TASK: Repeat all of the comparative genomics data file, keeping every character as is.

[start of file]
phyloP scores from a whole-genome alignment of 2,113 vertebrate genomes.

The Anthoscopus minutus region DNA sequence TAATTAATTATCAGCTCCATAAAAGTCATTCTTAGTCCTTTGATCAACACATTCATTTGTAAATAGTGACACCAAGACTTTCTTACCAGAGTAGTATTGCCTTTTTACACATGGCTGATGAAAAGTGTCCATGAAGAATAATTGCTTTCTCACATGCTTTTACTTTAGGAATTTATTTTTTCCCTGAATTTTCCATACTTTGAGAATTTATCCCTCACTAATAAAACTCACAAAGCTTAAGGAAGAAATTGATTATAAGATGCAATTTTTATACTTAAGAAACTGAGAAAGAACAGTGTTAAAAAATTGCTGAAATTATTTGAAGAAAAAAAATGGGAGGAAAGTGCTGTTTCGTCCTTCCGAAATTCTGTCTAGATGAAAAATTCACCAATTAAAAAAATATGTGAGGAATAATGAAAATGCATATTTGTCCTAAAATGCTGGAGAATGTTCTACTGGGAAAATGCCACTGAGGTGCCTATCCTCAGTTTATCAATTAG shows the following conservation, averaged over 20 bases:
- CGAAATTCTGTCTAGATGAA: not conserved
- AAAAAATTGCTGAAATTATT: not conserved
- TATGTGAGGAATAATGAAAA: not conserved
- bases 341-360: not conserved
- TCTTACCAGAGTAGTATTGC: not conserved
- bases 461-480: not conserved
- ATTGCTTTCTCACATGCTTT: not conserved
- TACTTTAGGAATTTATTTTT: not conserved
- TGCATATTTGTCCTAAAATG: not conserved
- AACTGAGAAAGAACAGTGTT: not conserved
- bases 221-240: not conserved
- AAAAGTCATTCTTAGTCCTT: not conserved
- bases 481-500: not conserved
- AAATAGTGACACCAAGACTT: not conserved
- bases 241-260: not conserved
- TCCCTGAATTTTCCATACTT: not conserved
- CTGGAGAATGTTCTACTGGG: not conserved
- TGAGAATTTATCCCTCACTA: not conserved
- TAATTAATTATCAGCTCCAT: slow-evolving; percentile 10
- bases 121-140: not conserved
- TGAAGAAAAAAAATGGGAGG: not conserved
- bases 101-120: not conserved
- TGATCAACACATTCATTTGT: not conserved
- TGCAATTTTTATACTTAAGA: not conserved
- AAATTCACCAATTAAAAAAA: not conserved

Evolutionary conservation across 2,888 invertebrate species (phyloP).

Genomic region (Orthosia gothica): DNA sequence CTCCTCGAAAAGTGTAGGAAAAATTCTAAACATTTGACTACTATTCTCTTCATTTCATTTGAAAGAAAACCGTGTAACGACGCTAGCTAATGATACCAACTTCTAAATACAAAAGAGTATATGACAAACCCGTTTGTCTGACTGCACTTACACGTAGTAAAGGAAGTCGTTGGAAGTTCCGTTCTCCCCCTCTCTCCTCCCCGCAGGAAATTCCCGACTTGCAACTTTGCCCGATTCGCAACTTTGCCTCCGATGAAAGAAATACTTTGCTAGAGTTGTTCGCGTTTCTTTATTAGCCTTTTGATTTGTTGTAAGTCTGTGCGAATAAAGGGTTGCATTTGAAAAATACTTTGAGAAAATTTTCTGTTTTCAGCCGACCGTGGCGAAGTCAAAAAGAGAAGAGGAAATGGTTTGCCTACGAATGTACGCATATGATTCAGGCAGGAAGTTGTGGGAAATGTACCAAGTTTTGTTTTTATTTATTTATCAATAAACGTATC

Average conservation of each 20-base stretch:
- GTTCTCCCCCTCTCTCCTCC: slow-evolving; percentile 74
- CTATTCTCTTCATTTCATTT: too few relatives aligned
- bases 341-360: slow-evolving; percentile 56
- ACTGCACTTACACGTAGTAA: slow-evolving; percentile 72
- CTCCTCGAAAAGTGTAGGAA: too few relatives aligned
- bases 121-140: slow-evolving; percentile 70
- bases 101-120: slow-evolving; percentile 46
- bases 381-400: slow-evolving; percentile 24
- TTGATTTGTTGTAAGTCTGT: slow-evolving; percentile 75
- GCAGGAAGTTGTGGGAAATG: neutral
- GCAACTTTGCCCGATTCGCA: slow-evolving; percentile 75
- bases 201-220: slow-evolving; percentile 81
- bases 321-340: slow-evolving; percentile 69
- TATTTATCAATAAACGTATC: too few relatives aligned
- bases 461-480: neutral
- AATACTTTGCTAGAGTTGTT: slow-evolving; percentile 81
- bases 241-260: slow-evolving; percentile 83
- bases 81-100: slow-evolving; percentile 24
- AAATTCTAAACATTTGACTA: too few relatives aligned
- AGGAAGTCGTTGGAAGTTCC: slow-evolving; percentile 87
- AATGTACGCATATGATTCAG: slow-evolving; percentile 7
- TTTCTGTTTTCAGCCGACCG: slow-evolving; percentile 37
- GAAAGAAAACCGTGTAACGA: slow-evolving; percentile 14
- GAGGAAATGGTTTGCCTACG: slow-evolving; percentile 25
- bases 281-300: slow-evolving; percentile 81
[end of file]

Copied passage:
phyloP scores from a whole-genome alignment of 2,113 vertebrate genomes.

The Anthoscopus minutus region DNA sequence TAATTAATTATCAGCTCCATAAAAGTCATTCTTAGTCCTTTGATCAACACATTCATTTGTAAATAGTGACACCAAGACTTTCTTACCAGAGTAGTATTGCCTTTTTACACATGGCTGATGAAAAGTGTCCATGAAGAATAATTGCTTTCTCACATGCTTTTACTTTAGGAATTTATTTTTTCCCTGAATTTTCCATACTTTGAGAATTTATCCCTCACTAATAAAACTCACAAAGCTTAAGGAAGAAATTGATTATAAGATGCAATTTTTATACTTAAGAAACTGAGAAAGAACAGTGTTAAAAAATTGCTGAAATTATTTGAAGAAAAAAAATGGGAGGAAAGTGCTGTTTCGTCCTTCCGAAATTCTGTCTAGATGAAAAATTCACCAATTAAAAAAATATGTGAGGAATAATGAAAATGCATATTTGTCCTAAAATGCTGGAGAATGTTCTACTGGGAAAATGCCACTGAGGTGCCTATCCTCAGTTTATCAATTAG shows the following conservation, averaged over 20 bases:
- CGAAATTCTGTCTAGATGAA: not conserved
- AAAAAATTGCTGAAATTATT: not conserved
- TATGTGAGGAATAATGAAAA: not conserved
- bases 341-360: not conserved
- TCTTACCAGAGTAGTATTGC: not conserved
- bases 461-480: not conserved
- ATTGCTTTCTCACATGCTTT: not conserved
- TACTTTAGGAATTTATTTTT: not conserved
- TGCATATTTGTCCTAAAATG: not conserved
- AACTGAGAAAGAACAGTGTT: not conserved
- bases 221-240: not conserved
- AAAAGTCATTCTTAGTCCTT: not conserved
- bases 481-500: not conserved
- AAATAGTGACACCAAGACTT: not conserved
- bases 241-260: not conserved
- TCCCTGAATTTTCCATACTT: not conserved
- CTGGAGAATGTTCTACTGGG: not conserved
- TGAGAATTTATCCCTCACTA: not conserved
- TAATTAATTATCAGCTCCAT: slow-evolving; percentile 10
- bases 121-140: not conserved
- TGAAGAAAAAAAATGGGAGG: not conserved
- bases 101-120: not conserved
- TGATCAACACATTCATTTGT: not conserved
- TGCAATTTTTATACTTAAGA: not conserved
- AAATTCACCAATTAAAAAAA: not conserved

Evolutionary conservation across 2,888 invertebrate species (phyloP).

Genomic region (Orthosia gothica): DNA sequence CTCCTCGAAAAGTGTAGGAAAAATTCTAAACATTTGACTACTATTCTCTTCATTTCATTTGAAAGAAAACCGTGTAACGACGCTAGCTAATGATACCAACTTCTAAATACAAAAGAGTATATGACAAACCCGTTTGTCTGACTGCACTTACACGTAGTAAAGGAAGTCGTTGGAAGTTCCGTTCTCCCCCTCTCTCCTCCCCGCAGGAAATTCCCGACTTGCAACTTTGCCCGATTCGCAACTTTGCCTCCGATGAAAGAAATACTTTGCTAGAGTTGTTCGCGTTTCTTTATTAGCCTTTTGATTTGTTGTAAGTCTGTGCGAATAAAGGGTTGCATTTGAAAAATACTTTGAGAAAATTTTCTGTTTTCAGCCGACCGTGGCGAAGTCAAAAAGAGAAGAGGAAATGGTTTGCCTACGAATGTACGCATATGATTCAGGCAGGAAGTTGTGGGAAATGTACCAAGTTTTGTTTTTATTTATTTATCAATAAACGTATC

Average conservation of each 20-base stretch:
- GTTCTCCCCCTCTCTCCTCC: slow-evolving; percentile 74
- CTATTCTCTTCATTTCATTT: too few relatives aligned
- bases 341-360: slow-evolving; percentile 56
- ACTGCACTTACACGTAGTAA: slow-evolving; percentile 72
- CTCCTCGAAAAGTGTAGGAA: too few relatives aligned
- bases 121-140: slow-evolving; percentile 70
- bases 101-120: slow-evolving; percentile 46
- bases 381-400: slow-evolving; percentile 24
- TTGATTTGTTGTAAGTCTGT: slow-evolving; percentile 75
- GCAGGAAGTTGTGGGAAATG: neutral
- GCAACTTTGCCCGATTCGCA: slow-evolving; percentile 75
- bases 201-220: slow-evolving; percentile 81
- bases 321-340: slow-evolving; percentile 69
- TATTTATCAATAAACGTATC: too few relatives aligned
- bases 461-480: neutral
- AATACTTTGCTAGAGTTGTT: slow-evolving; percentile 81
- bases 241-260: slow-evolving; percentile 83
- bases 81-100: slow-evolving; percentile 24
- AAATTCTAAACATTTGACTA: too few relatives aligned
- AGGAAGTCGTTGGAAGTTCC: slow-evolving; percentile 87
- AATGTACGCATATGATTCAG: slow-evolving; percentile 7
- TTTCTGTTTTCAGCCGACCG: slow-evolving; percentile 37
- GAAAGAAAACCGTGTAACGA: slow-evolving; percentile 14
- GAGGAAATGGTTTGCCTACG: slow-evolving; percentile 25
- bases 281-300: slow-evolving; percentile 81